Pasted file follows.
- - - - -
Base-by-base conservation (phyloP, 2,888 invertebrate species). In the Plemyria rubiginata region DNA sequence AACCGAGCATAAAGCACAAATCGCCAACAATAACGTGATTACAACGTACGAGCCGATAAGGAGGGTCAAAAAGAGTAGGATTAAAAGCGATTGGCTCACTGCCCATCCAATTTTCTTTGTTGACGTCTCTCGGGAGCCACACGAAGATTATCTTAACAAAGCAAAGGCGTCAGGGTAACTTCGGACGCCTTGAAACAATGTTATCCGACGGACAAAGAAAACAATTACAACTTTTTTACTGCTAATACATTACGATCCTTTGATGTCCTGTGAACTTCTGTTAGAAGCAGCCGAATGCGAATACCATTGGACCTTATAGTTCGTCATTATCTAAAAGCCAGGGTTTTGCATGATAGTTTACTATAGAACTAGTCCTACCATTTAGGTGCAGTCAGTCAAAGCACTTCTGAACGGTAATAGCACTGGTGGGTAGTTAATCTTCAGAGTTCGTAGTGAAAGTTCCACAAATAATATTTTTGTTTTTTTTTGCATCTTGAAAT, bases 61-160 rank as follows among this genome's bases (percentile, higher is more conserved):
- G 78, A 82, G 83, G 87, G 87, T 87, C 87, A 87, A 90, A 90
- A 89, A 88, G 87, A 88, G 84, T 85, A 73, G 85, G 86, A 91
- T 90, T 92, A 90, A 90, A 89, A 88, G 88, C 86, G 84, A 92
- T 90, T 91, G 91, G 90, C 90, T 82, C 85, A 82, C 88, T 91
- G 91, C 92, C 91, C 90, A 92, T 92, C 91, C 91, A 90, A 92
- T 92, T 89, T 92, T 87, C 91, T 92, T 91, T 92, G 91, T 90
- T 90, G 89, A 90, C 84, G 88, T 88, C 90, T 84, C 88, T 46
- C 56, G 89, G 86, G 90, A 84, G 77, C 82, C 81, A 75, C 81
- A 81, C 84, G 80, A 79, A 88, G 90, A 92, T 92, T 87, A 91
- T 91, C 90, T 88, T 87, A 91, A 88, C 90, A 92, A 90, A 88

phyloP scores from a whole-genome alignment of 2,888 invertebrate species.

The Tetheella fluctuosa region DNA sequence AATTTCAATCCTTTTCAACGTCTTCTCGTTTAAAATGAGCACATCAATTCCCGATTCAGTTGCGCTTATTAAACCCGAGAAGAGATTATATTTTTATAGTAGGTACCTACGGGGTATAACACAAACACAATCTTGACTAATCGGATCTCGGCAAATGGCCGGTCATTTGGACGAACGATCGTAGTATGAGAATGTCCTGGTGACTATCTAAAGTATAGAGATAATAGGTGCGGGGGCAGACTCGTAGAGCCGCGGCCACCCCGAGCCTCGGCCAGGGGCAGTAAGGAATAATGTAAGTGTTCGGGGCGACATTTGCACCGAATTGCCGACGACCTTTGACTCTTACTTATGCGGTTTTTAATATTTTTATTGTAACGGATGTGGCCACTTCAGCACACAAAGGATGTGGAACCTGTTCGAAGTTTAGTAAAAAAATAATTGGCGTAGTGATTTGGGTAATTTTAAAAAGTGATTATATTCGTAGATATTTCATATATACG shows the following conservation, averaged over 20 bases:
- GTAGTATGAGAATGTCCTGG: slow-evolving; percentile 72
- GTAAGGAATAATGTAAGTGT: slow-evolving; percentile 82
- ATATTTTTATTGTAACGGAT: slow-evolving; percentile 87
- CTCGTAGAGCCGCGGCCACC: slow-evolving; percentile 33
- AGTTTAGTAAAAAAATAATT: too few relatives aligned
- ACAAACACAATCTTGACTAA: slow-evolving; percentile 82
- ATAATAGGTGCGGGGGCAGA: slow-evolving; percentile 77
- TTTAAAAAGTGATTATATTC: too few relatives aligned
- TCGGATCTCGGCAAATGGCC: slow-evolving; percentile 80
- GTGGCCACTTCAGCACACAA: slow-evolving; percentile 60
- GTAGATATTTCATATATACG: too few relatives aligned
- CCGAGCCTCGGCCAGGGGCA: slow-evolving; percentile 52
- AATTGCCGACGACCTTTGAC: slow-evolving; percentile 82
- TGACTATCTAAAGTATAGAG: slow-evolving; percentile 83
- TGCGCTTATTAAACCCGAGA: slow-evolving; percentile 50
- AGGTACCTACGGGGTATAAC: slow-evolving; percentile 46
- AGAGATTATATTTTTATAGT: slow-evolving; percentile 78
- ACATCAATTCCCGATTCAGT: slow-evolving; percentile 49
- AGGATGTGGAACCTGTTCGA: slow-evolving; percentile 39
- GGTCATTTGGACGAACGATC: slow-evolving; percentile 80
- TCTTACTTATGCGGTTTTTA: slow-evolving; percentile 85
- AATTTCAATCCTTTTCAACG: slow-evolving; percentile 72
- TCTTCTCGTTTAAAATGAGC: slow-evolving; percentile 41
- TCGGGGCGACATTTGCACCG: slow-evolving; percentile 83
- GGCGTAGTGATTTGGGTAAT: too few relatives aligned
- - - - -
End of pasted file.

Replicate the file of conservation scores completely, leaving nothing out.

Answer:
Base-by-base conservation (phyloP, 2,888 invertebrate species). In the Plemyria rubiginata region DNA sequence AACCGAGCATAAAGCACAAATCGCCAACAATAACGTGATTACAACGTACGAGCCGATAAGGAGGGTCAAAAAGAGTAGGATTAAAAGCGATTGGCTCACTGCCCATCCAATTTTCTTTGTTGACGTCTCTCGGGAGCCACACGAAGATTATCTTAACAAAGCAAAGGCGTCAGGGTAACTTCGGACGCCTTGAAACAATGTTATCCGACGGACAAAGAAAACAATTACAACTTTTTTACTGCTAATACATTACGATCCTTTGATGTCCTGTGAACTTCTGTTAGAAGCAGCCGAATGCGAATACCATTGGACCTTATAGTTCGTCATTATCTAAAAGCCAGGGTTTTGCATGATAGTTTACTATAGAACTAGTCCTACCATTTAGGTGCAGTCAGTCAAAGCACTTCTGAACGGTAATAGCACTGGTGGGTAGTTAATCTTCAGAGTTCGTAGTGAAAGTTCCACAAATAATATTTTTGTTTTTTTTTGCATCTTGAAAT, bases 61-160 rank as follows among this genome's bases (percentile, higher is more conserved):
- G 78, A 82, G 83, G 87, G 87, T 87, C 87, A 87, A 90, A 90
- A 89, A 88, G 87, A 88, G 84, T 85, A 73, G 85, G 86, A 91
- T 90, T 92, A 90, A 90, A 89, A 88, G 88, C 86, G 84, A 92
- T 90, T 91, G 91, G 90, C 90, T 82, C 85, A 82, C 88, T 91
- G 91, C 92, C 91, C 90, A 92, T 92, C 91, C 91, A 90, A 92
- T 92, T 89, T 92, T 87, C 91, T 92, T 91, T 92, G 91, T 90
- T 90, G 89, A 90, C 84, G 88, T 88, C 90, T 84, C 88, T 46
- C 56, G 89, G 86, G 90, A 84, G 77, C 82, C 81, A 75, C 81
- A 81, C 84, G 80, A 79, A 88, G 90, A 92, T 92, T 87, A 91
- T 91, C 90, T 88, T 87, A 91, A 88, C 90, A 92, A 90, A 88

phyloP scores from a whole-genome alignment of 2,888 invertebrate species.

The Tetheella fluctuosa region DNA sequence AATTTCAATCCTTTTCAACGTCTTCTCGTTTAAAATGAGCACATCAATTCCCGATTCAGTTGCGCTTATTAAACCCGAGAAGAGATTATATTTTTATAGTAGGTACCTACGGGGTATAACACAAACACAATCTTGACTAATCGGATCTCGGCAAATGGCCGGTCATTTGGACGAACGATCGTAGTATGAGAATGTCCTGGTGACTATCTAAAGTATAGAGATAATAGGTGCGGGGGCAGACTCGTAGAGCCGCGGCCACCCCGAGCCTCGGCCAGGGGCAGTAAGGAATAATGTAAGTGTTCGGGGCGACATTTGCACCGAATTGCCGACGACCTTTGACTCTTACTTATGCGGTTTTTAATATTTTTATTGTAACGGATGTGGCCACTTCAGCACACAAAGGATGTGGAACCTGTTCGAAGTTTAGTAAAAAAATAATTGGCGTAGTGATTTGGGTAATTTTAAAAAGTGATTATATTCGTAGATATTTCATATATACG shows the following conservation, averaged over 20 bases:
- GTAGTATGAGAATGTCCTGG: slow-evolving; percentile 72
- GTAAGGAATAATGTAAGTGT: slow-evolving; percentile 82
- ATATTTTTATTGTAACGGAT: slow-evolving; percentile 87
- CTCGTAGAGCCGCGGCCACC: slow-evolving; percentile 33
- AGTTTAGTAAAAAAATAATT: too few relatives aligned
- ACAAACACAATCTTGACTAA: slow-evolving; percentile 82
- ATAATAGGTGCGGGGGCAGA: slow-evolving; percentile 77
- TTTAAAAAGTGATTATATTC: too few relatives aligned
- TCGGATCTCGGCAAATGGCC: slow-evolving; percentile 80
- GTGGCCACTTCAGCACACAA: slow-evolving; percentile 60
- GTAGATATTTCATATATACG: too few relatives aligned
- CCGAGCCTCGGCCAGGGGCA: slow-evolving; percentile 52
- AATTGCCGACGACCTTTGAC: slow-evolving; percentile 82
- TGACTATCTAAAGTATAGAG: slow-evolving; percentile 83
- TGCGCTTATTAAACCCGAGA: slow-evolving; percentile 50
- AGGTACCTACGGGGTATAAC: slow-evolving; percentile 46
- AGAGATTATATTTTTATAGT: slow-evolving; percentile 78
- ACATCAATTCCCGATTCAGT: slow-evolving; percentile 49
- AGGATGTGGAACCTGTTCGA: slow-evolving; percentile 39
- GGTCATTTGGACGAACGATC: slow-evolving; percentile 80
- TCTTACTTATGCGGTTTTTA: slow-evolving; percentile 85
- AATTTCAATCCTTTTCAACG: slow-evolving; percentile 72
- TCTTCTCGTTTAAAATGAGC: slow-evolving; percentile 41
- TCGGGGCGACATTTGCACCG: slow-evolving; percentile 83
- GGCGTAGTGATTTGGGTAAT: too few relatives aligned